The Cadillac XT5 Is Shaping Up to Be a True Contender

2017-xt5-crossover-fvp-gallery-street-crossing-960x500

Source: Cadillac

Ask around the auto industry, and you’ll find the consensus is that Cadillac has a big sales problem. Try as it might, it just can’t draw enough buyers into its showrooms to realistically compete with its German rivals. But you can take that with a grain of salt, because Cadillac still has two unexpected ringers, and their names are Escalade and SRX. Despite revamping its lineup to offer some of the best damn luxury cars in America – we’ve loved ‘em on the road and on the track – they moulder on lots while buyers scoop up so many Escalades that GM’s had to boost production twice this year, and continue to reliably buy the SRX, which isn’t just the brand’s best seller. It’s also so old that when the current generation debuted, it shared its underpinnings with a Saab.

But the SRX’s reign of torpor is over, because Caddy is phasing it out in favor of an all-new model called the XT5. Following the brand’s new nomenclature (X for SUV/C for car, T, number) the XT5 bows alongside the upcoming CT6 to showcase the latest chapter in Cadillac’s painstaking 15 year-plus reinvention. We previewed the XT5 in September, but back then Cadillac was short on details. Now, just in time for its debut at next week’s Los Angeles Auto Show, we have some.

2017 Cadillac XT5

Source: Cadillac

The XT5 will soon be vying for space in the Target parking lot against suburban bastions like the Mercedes GLE-Class, Audi Q5, Lexus RX, BMW X3, and Lincoln MKX, among many, many others – and good luck picking any of them out of a lineup if they’re all painted in varying shades of Satin Cashmere Metallic. So it’ll need to stand out from the pack in order to make a sales splash. For starters, it’s one of the better looking ones in the bunch. But that beauty isn’t just skin deep.

Source: Cadillac

Source: Cadillac

As you’d expect, underneath that crisp new sheet metal, the XT5 is completely different than the outgoing model. Cadillac says it’s 278 pounds lighter than the SRX. It’s also 695 pounds lighter than the Mercedes GLE, and 100 pounds lighter than the Audi Q5, despite being 7 inches longer. While that’s impressive in and of itself, it should help the crossover’s all-new 3.6 liter V6 put its 310 horsepower and 270 pound-feet of torque to good use. That mill is mated to a eight-speed automatic transmission, and there’s also an available all-new “twin clutch” all-wheel drive system that Cadillac says “continuously and automatically delivers excellent traction across a variety of conditions.”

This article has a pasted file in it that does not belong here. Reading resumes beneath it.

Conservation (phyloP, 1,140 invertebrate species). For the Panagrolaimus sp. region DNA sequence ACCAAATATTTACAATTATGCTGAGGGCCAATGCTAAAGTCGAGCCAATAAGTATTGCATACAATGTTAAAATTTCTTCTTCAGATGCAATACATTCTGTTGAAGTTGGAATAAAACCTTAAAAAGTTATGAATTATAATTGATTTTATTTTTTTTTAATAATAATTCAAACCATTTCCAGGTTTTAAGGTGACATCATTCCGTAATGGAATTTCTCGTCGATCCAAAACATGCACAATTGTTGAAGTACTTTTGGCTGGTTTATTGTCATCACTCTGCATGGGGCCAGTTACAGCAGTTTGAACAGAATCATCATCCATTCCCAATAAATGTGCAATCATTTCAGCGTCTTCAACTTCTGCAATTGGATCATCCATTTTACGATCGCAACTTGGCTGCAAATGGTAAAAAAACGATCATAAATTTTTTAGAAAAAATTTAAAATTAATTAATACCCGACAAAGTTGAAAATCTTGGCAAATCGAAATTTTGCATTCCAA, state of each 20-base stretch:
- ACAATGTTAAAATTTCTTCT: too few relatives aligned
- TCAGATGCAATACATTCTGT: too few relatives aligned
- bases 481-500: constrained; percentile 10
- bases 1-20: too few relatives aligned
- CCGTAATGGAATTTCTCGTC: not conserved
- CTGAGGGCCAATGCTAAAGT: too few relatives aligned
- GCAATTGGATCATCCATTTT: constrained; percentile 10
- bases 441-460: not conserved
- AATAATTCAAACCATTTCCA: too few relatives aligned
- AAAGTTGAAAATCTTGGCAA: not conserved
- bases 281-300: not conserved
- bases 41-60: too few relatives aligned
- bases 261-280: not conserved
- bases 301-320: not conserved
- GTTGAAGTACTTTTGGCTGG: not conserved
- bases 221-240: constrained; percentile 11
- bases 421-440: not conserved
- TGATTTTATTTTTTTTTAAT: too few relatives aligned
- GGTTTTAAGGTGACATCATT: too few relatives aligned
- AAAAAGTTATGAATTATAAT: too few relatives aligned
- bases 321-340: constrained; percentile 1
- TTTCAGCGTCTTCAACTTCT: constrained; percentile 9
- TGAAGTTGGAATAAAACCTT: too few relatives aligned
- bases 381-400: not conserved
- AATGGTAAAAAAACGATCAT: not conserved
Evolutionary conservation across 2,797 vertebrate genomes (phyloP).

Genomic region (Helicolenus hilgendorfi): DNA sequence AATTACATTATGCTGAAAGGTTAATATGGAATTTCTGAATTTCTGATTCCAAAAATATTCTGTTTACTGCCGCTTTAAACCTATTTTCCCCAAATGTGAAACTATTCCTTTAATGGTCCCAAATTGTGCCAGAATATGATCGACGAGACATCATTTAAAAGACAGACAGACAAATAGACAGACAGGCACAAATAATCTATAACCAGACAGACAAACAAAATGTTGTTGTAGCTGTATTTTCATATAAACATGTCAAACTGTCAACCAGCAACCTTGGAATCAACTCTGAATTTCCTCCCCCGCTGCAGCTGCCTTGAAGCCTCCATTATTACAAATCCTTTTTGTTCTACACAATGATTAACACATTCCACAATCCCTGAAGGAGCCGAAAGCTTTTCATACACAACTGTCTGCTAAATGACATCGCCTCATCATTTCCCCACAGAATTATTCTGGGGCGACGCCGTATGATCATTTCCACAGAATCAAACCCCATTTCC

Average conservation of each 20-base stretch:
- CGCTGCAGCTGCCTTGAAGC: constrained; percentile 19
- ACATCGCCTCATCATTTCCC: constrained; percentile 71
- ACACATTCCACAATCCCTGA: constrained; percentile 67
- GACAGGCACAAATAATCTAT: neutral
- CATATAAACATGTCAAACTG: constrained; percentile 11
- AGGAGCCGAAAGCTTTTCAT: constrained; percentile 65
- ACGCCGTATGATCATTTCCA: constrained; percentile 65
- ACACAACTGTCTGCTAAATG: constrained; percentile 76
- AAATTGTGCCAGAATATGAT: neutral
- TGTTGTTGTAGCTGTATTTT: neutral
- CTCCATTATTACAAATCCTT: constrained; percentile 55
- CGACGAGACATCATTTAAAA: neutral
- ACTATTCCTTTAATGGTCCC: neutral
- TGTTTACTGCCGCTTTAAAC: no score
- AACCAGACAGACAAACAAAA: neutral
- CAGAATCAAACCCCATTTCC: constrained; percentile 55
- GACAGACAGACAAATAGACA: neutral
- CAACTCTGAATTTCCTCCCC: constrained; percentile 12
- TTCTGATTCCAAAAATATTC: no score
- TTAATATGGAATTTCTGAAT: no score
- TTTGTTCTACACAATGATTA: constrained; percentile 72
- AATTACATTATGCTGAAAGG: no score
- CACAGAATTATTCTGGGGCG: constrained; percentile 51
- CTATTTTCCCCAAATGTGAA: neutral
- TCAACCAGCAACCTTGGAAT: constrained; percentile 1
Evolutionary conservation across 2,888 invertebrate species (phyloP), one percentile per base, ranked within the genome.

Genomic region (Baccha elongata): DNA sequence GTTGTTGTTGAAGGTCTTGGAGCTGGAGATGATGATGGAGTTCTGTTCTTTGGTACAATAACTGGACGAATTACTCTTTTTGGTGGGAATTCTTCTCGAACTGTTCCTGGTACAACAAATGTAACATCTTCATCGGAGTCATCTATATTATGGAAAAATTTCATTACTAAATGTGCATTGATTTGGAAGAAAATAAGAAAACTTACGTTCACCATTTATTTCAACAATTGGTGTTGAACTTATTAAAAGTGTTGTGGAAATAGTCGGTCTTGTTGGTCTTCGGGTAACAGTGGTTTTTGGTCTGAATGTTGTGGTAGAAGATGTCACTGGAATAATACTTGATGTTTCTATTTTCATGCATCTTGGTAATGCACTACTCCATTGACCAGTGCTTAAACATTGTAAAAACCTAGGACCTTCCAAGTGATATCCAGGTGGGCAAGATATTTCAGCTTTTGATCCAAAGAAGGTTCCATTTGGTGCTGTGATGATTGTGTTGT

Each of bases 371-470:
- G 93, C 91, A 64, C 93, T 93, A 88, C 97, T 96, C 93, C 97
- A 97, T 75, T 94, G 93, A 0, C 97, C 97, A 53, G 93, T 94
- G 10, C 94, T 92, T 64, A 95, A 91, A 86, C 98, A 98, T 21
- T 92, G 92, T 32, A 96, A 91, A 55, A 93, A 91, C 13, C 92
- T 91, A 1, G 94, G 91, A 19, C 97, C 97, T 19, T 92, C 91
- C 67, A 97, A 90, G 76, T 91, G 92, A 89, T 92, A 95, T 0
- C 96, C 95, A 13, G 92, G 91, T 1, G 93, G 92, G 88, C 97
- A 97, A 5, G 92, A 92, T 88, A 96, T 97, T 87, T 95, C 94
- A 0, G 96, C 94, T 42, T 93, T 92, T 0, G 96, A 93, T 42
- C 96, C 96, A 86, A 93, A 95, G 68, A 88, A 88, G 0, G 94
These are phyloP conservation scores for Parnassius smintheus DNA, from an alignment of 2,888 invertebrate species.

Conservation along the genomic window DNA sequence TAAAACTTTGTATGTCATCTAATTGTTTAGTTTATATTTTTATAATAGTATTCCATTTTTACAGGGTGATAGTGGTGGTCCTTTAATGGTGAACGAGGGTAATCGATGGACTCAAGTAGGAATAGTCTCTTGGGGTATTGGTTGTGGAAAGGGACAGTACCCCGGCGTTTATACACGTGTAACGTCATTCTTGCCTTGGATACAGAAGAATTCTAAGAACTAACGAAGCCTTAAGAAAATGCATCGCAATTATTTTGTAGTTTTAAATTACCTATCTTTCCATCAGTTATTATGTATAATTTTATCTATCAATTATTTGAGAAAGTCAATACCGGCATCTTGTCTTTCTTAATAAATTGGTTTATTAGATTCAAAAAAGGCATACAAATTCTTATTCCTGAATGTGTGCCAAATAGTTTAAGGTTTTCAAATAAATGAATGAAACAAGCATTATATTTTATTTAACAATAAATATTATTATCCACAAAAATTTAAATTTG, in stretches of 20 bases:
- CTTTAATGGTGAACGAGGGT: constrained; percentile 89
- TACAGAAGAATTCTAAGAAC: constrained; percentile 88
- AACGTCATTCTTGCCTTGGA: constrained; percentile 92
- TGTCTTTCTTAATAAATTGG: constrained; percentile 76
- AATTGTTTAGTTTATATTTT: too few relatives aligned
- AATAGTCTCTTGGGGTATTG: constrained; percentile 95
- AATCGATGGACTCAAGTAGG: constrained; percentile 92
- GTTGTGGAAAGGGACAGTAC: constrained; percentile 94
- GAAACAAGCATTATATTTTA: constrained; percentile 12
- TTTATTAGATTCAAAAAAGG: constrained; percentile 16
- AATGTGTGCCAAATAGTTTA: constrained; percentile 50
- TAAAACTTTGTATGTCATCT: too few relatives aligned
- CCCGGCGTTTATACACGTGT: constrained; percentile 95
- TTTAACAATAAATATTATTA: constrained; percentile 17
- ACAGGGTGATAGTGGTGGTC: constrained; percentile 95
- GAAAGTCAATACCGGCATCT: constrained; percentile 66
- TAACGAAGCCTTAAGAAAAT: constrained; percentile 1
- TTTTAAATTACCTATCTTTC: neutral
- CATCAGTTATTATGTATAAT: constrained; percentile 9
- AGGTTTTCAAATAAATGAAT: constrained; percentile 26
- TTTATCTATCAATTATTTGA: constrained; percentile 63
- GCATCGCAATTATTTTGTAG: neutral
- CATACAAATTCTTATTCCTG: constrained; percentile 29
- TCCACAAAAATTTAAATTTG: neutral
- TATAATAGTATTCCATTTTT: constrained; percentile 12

Inside, rear legroom has grown 3.2 inches, while the nicely-appointed wood and leather interior bears a family resemblance to the CT6 sedan. Proving that it really can run with the big guns, Cadillac assures us that its interior leather “… is assembled with cut-and-sewn wrapped panels, rather than molded surfaces typical of mainstream vehicles.” For tech, the XT5 gets Cadillac’s all-new rear camera mirror system, which streams high resolution video to the rear view mirror, improving the driver’s field of vision by a claimed 300%. Paired with the brand’s latest-generation CUE infotainment system, XT5 drivers shouldn’t be left wanting for much in the tech department.

Source: Cadillac

Source: Cadillac

It may not be a CTS-V, but it looks like the XT5 seems to succeed every place the SRX failed. And if that model was the jewel in Cadillac’s sales crown for this long, then the XT5 could be a very, very big deal for the brand. We’ll bring you pricing and trim levels as we get them on the floor of the auto show, but get used to it now, because in about a year’s time, you could be seeing them in nicer suburbs all over America.

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